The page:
Ahh, queries, the bane of every writer’s existence! Queries are hard, soul crushing, and grueling. They go through more drafts than the manuscript. But each query written helps.
My first queries took so many revisions I can’t even go into the document and easily find the right one. I needed those revisions to learn what worked and what didn’t, and get a better idea how to take my 70k+ novel and boil it down to less than 250 words.
By the time I wrote my query for the novel that landed my agent, I was getting better. My first draft hit a lot of the necessary notes. From there my main goal was to tweak things here and there to clarify points, make it less vague, and snag a reader.
The only tips I can share are ones that have been shared many times over: Stick to the facts, don’t be vague, hook your reader. A query should be akin to a jacket cover. I’ve heard it should represent approximately the first quarter of the novel. But each case is different. My query had some hints from the final third, because that’s where my stakes were. And my stake was and is a surprise twist, so to speak. This is where my query had the most changes: do I spoil or not? In the end, I spoiled, but not in my original queries that went out.
A few notes here: I had many eyes on this query, from those who had read the novel, to those that hadn’t, to mentors in a contest I was chosen for. But, with all those changes, my agent was from my original query. That query no longer matches my novel, as I had a major R&R. In the end, my original query clearly enticed my agent, but it was the revision that sealed my fate.
Take away note: sweat it and don’t sweat it. Writing is a very personal journey. Polish until you can’t polish anymore, then send it off into the world and cross your fingers.
As for personalization: I’ve read it both ways, the do and the don’t. Research is the first step, find out what each agent is looking for. Some will clearly request for facts and no chit chat, others want to know where you found them.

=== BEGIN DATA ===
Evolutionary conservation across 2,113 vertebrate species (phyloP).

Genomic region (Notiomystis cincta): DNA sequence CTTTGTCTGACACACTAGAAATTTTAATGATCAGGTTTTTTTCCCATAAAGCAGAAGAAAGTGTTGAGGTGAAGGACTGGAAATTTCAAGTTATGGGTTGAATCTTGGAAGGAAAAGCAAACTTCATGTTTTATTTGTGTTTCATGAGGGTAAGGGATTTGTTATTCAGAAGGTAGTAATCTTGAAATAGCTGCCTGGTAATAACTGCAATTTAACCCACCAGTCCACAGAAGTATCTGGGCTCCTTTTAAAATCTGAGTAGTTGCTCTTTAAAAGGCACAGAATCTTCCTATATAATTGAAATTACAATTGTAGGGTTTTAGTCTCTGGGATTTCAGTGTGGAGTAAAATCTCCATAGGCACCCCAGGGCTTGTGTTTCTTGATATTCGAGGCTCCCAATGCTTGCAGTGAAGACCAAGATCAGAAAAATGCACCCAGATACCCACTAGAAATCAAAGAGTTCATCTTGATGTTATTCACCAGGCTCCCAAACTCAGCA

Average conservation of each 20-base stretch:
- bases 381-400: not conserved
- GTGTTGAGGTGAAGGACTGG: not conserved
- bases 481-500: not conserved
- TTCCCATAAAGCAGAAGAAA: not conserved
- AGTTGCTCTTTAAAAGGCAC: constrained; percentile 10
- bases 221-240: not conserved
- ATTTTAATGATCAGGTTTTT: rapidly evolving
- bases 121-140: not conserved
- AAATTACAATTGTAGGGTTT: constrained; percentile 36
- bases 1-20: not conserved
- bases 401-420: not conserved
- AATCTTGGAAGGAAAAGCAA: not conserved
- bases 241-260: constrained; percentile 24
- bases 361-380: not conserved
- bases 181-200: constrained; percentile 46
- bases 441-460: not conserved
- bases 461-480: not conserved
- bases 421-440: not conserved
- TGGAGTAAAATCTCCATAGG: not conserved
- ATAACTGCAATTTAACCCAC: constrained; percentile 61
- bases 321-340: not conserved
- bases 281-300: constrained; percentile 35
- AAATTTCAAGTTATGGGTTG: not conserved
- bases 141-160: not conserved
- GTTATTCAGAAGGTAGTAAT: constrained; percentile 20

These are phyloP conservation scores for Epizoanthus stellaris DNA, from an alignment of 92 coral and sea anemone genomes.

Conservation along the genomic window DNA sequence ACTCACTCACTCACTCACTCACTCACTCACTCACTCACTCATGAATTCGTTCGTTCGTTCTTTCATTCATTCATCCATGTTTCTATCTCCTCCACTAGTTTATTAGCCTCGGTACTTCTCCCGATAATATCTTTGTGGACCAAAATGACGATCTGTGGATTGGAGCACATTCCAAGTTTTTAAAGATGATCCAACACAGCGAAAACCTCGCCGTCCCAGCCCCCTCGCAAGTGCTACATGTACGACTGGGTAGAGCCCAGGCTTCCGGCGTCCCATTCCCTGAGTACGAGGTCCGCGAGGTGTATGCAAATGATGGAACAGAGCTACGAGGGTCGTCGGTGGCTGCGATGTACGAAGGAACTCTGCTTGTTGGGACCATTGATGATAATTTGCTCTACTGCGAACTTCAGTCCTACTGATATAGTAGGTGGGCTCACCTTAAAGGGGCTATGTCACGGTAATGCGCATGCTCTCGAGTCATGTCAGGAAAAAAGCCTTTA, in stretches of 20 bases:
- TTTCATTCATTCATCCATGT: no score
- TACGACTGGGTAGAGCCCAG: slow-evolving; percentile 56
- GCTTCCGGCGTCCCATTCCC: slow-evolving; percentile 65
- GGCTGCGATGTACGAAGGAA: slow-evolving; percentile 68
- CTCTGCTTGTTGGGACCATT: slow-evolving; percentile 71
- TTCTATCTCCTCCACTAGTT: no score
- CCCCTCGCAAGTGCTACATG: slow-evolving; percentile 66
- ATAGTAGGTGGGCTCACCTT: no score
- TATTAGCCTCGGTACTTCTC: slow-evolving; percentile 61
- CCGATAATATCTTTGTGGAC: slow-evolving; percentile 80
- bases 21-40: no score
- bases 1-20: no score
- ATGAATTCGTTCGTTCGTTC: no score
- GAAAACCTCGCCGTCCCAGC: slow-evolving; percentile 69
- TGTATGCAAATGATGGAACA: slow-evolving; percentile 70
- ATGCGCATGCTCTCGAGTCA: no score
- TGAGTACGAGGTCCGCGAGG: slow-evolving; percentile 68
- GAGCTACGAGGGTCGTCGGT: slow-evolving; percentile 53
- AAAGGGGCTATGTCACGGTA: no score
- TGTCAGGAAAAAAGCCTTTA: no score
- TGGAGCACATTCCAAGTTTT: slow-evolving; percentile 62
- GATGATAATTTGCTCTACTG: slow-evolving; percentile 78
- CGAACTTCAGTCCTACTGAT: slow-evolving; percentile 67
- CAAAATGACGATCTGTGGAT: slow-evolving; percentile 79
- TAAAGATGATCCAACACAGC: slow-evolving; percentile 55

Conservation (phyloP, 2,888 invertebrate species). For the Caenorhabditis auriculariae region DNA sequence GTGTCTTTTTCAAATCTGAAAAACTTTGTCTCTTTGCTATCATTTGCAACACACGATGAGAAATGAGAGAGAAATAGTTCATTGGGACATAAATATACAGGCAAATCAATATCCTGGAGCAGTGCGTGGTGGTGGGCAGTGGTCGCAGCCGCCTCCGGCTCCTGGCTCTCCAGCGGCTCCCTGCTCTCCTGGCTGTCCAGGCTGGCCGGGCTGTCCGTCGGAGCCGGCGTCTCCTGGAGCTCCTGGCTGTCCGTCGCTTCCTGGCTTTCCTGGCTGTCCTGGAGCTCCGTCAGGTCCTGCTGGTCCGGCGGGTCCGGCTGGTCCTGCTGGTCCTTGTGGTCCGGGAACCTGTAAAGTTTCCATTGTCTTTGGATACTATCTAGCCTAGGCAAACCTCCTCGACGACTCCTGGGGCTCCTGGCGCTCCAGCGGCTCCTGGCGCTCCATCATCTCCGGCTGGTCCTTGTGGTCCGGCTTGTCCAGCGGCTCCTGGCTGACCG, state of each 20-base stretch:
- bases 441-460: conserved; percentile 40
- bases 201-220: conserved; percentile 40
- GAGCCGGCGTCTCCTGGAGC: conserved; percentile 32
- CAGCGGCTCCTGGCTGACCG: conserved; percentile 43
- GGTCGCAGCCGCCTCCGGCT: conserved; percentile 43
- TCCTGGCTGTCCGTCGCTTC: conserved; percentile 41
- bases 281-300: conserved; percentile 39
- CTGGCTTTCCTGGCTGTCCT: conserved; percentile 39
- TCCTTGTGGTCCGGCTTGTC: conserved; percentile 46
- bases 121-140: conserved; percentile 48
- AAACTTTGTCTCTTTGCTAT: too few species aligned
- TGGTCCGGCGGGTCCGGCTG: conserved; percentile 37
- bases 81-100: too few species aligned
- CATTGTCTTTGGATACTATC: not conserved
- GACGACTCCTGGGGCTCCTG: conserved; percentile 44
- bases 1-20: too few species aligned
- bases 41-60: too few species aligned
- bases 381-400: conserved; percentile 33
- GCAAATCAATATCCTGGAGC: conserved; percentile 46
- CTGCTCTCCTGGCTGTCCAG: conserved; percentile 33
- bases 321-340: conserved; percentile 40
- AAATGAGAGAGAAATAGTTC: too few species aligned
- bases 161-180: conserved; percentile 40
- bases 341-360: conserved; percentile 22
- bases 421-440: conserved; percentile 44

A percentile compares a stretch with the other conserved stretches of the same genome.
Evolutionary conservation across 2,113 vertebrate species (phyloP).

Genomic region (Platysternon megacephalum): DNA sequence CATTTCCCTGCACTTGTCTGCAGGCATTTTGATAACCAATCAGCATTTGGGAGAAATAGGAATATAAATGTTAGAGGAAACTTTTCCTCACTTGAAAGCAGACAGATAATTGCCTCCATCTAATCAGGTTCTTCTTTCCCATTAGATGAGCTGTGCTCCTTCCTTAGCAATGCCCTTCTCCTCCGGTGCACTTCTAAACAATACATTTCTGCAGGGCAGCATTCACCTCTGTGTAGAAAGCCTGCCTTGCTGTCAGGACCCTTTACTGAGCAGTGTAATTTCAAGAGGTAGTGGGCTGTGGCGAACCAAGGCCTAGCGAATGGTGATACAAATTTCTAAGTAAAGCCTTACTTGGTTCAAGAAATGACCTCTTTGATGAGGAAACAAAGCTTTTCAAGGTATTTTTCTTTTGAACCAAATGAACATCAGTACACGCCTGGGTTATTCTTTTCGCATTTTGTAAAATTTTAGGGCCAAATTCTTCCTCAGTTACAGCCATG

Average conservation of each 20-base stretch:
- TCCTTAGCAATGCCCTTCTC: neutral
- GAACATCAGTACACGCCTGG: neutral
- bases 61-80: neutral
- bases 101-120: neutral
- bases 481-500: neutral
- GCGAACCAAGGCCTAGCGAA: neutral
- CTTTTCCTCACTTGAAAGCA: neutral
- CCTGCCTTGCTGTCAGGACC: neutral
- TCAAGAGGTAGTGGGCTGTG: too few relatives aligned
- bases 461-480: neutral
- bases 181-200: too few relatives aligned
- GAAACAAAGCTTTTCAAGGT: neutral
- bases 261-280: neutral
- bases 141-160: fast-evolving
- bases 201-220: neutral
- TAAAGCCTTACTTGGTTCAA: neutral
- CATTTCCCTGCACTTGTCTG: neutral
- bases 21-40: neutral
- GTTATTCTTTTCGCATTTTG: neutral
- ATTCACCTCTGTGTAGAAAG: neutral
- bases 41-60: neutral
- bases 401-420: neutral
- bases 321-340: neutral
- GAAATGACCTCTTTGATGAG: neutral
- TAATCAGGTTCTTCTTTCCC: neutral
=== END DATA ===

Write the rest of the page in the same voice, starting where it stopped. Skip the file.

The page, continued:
For me: I’ve done both. But with my last project I did very little personalization, just an introduction, my blurb, and small paragraph about me. Bottom line: be professional and have a query that catches the eye.
But how? I hear you saying, queries are so hard! They are, trust me they are. So let me end with a few tips:
- Find a group of writers to exchange with. This is huge. Offer advice as advice is given. Twitter and contests are a great place to connect with others, and find groups to join. The more you comment on someone else’s query, the more you’ll learn ways to improve your own.
- Boil down your plot to key points. No gimmicks, focus on facts. Then infuse voice if you can. The goal here is to tell a story with as much intrigue as possible. Look at the back jacket of comparable books for ideas, but don’t stop there. Book jackets often share less or are more gimmicky then a query. A good query tends to be somewhere in between a book jacket blurb and a synopsis.
- End with your stakes on the table. Stakes are not, “Will they survive?” They need to be specific, what makes the stakes in your story different from every other story? In fact, that should be your entire goal in your query: what makes yours different from the other 500 queries in the agent’s inbox?
- I’m going to repeat: showcase what makes your novel unique. How do you stand out from the pack? Is your novel diverse? Is there an uncommon twist? Pull some of those unique aspects out and put that on the page.
- Repeat above steps as necessary. Not getting requests? Revise your query. Keep pressing forward. Each revision gets you one step closer.